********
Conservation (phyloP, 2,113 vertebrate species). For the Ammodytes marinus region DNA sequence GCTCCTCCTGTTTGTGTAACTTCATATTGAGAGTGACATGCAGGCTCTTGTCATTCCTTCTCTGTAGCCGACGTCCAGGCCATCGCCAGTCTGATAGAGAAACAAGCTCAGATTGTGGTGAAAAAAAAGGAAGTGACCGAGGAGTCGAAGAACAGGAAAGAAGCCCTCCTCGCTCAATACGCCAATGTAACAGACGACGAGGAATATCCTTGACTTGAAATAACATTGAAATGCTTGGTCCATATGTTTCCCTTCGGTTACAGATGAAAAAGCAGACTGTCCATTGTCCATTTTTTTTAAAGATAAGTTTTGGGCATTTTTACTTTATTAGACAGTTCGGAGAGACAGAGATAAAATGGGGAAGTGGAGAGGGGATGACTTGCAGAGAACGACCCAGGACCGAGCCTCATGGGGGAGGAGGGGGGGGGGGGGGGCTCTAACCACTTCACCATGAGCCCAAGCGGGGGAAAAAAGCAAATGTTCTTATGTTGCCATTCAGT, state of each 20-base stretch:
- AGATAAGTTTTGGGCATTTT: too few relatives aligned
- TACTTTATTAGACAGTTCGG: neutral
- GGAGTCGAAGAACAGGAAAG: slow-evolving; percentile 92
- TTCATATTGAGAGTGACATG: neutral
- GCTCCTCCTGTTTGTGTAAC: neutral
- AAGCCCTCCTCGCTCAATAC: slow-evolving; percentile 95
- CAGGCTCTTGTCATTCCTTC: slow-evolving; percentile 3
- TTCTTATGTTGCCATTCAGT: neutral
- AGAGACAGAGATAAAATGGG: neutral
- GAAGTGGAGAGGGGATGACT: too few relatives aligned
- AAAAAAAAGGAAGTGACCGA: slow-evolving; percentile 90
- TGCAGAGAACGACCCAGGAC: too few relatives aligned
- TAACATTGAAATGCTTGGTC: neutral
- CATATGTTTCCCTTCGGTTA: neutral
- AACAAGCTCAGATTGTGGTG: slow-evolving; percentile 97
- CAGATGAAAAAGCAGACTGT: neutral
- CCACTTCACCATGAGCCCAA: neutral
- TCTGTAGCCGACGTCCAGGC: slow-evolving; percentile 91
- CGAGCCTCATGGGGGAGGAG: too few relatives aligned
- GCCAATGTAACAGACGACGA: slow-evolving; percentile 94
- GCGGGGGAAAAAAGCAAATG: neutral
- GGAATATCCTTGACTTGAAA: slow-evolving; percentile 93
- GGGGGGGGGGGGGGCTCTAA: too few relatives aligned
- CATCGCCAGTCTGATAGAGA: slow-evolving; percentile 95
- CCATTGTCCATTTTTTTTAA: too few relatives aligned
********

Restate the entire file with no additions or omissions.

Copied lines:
Conservation (phyloP, 2,113 vertebrate species). For the Ammodytes marinus region DNA sequence GCTCCTCCTGTTTGTGTAACTTCATATTGAGAGTGACATGCAGGCTCTTGTCATTCCTTCTCTGTAGCCGACGTCCAGGCCATCGCCAGTCTGATAGAGAAACAAGCTCAGATTGTGGTGAAAAAAAAGGAAGTGACCGAGGAGTCGAAGAACAGGAAAGAAGCCCTCCTCGCTCAATACGCCAATGTAACAGACGACGAGGAATATCCTTGACTTGAAATAACATTGAAATGCTTGGTCCATATGTTTCCCTTCGGTTACAGATGAAAAAGCAGACTGTCCATTGTCCATTTTTTTTAAAGATAAGTTTTGGGCATTTTTACTTTATTAGACAGTTCGGAGAGACAGAGATAAAATGGGGAAGTGGAGAGGGGATGACTTGCAGAGAACGACCCAGGACCGAGCCTCATGGGGGAGGAGGGGGGGGGGGGGGGCTCTAACCACTTCACCATGAGCCCAAGCGGGGGAAAAAAGCAAATGTTCTTATGTTGCCATTCAGT, state of each 20-base stretch:
- AGATAAGTTTTGGGCATTTT: too few relatives aligned
- TACTTTATTAGACAGTTCGG: neutral
- GGAGTCGAAGAACAGGAAAG: slow-evolving; percentile 92
- TTCATATTGAGAGTGACATG: neutral
- GCTCCTCCTGTTTGTGTAAC: neutral
- AAGCCCTCCTCGCTCAATAC: slow-evolving; percentile 95
- CAGGCTCTTGTCATTCCTTC: slow-evolving; percentile 3
- TTCTTATGTTGCCATTCAGT: neutral
- AGAGACAGAGATAAAATGGG: neutral
- GAAGTGGAGAGGGGATGACT: too few relatives aligned
- AAAAAAAAGGAAGTGACCGA: slow-evolving; percentile 90
- TGCAGAGAACGACCCAGGAC: too few relatives aligned
- TAACATTGAAATGCTTGGTC: neutral
- CATATGTTTCCCTTCGGTTA: neutral
- AACAAGCTCAGATTGTGGTG: slow-evolving; percentile 97
- CAGATGAAAAAGCAGACTGT: neutral
- CCACTTCACCATGAGCCCAA: neutral
- TCTGTAGCCGACGTCCAGGC: slow-evolving; percentile 91
- CGAGCCTCATGGGGGAGGAG: too few relatives aligned
- GCCAATGTAACAGACGACGA: slow-evolving; percentile 94
- GCGGGGGAAAAAAGCAAATG: neutral
- GGAATATCCTTGACTTGAAA: slow-evolving; percentile 93
- GGGGGGGGGGGGGGCTCTAA: too few relatives aligned
- CATCGCCAGTCTGATAGAGA: slow-evolving; percentile 95
- CCATTGTCCATTTTTTTTAA: too few relatives aligned